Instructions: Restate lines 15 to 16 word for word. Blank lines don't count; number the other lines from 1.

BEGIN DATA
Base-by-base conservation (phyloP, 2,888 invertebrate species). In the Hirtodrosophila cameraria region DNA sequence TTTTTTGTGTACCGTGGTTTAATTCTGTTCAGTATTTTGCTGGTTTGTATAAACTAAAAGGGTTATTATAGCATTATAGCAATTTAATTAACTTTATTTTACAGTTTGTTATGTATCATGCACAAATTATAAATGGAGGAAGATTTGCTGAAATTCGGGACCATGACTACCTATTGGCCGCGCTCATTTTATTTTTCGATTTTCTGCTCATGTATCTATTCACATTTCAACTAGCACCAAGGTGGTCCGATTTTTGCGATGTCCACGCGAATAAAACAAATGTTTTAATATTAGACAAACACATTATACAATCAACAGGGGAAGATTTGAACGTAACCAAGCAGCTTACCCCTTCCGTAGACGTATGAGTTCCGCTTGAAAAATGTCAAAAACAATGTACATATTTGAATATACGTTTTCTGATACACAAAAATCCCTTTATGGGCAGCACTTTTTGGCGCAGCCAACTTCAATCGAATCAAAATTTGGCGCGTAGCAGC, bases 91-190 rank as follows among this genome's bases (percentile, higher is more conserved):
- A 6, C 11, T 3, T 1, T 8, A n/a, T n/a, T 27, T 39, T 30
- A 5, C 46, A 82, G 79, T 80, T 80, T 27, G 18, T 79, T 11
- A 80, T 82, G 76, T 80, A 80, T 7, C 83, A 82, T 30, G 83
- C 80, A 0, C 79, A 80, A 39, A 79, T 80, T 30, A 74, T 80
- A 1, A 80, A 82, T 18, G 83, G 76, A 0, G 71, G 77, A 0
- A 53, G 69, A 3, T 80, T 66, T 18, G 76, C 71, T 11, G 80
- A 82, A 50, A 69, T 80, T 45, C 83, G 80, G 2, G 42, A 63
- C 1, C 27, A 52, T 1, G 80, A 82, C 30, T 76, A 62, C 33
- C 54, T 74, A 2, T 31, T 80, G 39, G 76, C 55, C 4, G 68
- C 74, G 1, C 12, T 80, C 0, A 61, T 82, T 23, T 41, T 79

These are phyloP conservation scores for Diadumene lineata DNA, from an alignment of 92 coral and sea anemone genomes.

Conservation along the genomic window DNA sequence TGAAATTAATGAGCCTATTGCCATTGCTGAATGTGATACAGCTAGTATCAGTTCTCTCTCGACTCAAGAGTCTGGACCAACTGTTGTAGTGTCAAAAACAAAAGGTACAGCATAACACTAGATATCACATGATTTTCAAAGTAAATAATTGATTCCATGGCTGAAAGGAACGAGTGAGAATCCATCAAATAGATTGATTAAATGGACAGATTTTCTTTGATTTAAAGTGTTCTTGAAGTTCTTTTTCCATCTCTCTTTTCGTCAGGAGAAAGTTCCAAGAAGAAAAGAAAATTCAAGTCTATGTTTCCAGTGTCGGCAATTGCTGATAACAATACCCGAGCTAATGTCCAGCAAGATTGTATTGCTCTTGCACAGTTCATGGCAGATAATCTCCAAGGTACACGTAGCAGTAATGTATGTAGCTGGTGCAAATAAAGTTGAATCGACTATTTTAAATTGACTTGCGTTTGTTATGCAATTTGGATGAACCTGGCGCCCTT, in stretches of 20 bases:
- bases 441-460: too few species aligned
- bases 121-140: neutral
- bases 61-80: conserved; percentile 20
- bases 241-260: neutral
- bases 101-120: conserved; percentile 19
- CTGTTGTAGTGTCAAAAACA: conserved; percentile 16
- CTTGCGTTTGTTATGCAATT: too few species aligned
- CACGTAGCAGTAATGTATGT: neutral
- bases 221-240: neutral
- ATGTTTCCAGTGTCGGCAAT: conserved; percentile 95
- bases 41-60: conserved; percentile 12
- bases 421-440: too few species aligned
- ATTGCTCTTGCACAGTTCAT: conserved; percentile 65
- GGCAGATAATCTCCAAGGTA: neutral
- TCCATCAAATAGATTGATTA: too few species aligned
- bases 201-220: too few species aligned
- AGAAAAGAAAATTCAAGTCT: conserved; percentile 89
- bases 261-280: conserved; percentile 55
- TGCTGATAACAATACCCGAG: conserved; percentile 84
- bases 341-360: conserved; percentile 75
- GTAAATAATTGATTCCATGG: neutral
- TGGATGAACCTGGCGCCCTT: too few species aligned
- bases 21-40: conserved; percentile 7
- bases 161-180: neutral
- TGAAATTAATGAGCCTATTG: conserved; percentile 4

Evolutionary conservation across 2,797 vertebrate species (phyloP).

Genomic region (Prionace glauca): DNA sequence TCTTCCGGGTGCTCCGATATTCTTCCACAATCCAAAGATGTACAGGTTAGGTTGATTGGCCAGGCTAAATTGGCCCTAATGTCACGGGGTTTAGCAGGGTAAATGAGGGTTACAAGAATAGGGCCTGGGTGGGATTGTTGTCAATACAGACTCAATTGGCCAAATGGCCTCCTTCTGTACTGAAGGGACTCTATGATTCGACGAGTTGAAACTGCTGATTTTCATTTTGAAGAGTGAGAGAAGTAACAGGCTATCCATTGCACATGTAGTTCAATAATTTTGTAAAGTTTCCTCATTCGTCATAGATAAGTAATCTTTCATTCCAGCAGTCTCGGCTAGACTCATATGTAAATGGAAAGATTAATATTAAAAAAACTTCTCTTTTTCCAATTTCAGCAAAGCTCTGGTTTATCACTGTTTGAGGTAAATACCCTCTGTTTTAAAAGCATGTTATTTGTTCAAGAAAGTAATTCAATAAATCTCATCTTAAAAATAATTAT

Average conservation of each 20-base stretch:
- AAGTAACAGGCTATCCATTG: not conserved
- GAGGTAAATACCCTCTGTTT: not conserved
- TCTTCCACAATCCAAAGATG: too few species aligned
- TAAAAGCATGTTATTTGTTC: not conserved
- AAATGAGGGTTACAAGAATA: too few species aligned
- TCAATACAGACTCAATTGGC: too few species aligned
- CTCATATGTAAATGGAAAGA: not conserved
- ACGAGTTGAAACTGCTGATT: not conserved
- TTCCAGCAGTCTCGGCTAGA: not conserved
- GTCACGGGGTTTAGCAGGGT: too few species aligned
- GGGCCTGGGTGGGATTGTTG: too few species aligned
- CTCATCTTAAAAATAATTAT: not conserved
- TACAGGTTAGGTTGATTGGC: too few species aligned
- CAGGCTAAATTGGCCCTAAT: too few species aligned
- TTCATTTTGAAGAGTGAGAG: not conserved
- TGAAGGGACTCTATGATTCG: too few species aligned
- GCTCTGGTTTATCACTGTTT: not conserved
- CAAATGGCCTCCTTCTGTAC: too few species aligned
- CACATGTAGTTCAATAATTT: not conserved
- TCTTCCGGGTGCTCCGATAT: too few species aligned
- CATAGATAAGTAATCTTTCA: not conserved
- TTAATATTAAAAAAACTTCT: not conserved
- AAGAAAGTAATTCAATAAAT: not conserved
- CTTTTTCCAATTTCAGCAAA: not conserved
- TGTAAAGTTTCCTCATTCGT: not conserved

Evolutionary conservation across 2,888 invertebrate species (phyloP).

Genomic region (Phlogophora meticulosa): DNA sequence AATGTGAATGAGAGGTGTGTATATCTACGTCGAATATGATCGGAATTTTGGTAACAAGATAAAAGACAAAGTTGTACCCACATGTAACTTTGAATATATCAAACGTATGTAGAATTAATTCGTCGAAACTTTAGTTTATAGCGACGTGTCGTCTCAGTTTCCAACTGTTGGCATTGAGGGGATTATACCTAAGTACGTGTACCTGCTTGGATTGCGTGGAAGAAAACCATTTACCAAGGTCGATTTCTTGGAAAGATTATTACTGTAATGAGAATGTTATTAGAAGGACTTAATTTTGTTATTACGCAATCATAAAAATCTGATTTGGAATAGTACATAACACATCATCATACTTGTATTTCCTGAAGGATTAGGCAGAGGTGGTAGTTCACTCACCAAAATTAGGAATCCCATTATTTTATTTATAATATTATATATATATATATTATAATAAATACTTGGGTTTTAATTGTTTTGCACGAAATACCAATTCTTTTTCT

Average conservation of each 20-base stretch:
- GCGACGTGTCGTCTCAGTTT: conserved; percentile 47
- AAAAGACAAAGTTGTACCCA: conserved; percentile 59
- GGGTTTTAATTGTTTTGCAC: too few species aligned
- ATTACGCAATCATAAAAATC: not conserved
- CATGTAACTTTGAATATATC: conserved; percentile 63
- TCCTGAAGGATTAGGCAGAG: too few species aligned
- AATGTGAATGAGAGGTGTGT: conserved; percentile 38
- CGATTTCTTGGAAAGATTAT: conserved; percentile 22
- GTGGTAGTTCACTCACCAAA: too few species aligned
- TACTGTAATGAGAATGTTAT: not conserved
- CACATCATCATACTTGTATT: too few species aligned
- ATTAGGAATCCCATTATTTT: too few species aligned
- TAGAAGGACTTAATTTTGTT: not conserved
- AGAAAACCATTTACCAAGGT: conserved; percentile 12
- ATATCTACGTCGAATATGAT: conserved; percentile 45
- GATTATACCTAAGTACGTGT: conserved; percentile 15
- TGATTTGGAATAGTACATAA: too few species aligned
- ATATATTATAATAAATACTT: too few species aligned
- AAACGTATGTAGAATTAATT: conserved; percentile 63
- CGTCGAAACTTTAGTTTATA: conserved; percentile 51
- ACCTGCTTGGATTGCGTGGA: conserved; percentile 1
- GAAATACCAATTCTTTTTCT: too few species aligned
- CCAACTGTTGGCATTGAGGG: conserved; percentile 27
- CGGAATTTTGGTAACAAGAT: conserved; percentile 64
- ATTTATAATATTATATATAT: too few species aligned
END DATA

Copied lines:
- bases 121-140: neutral
- bases 61-80: conserved; percentile 20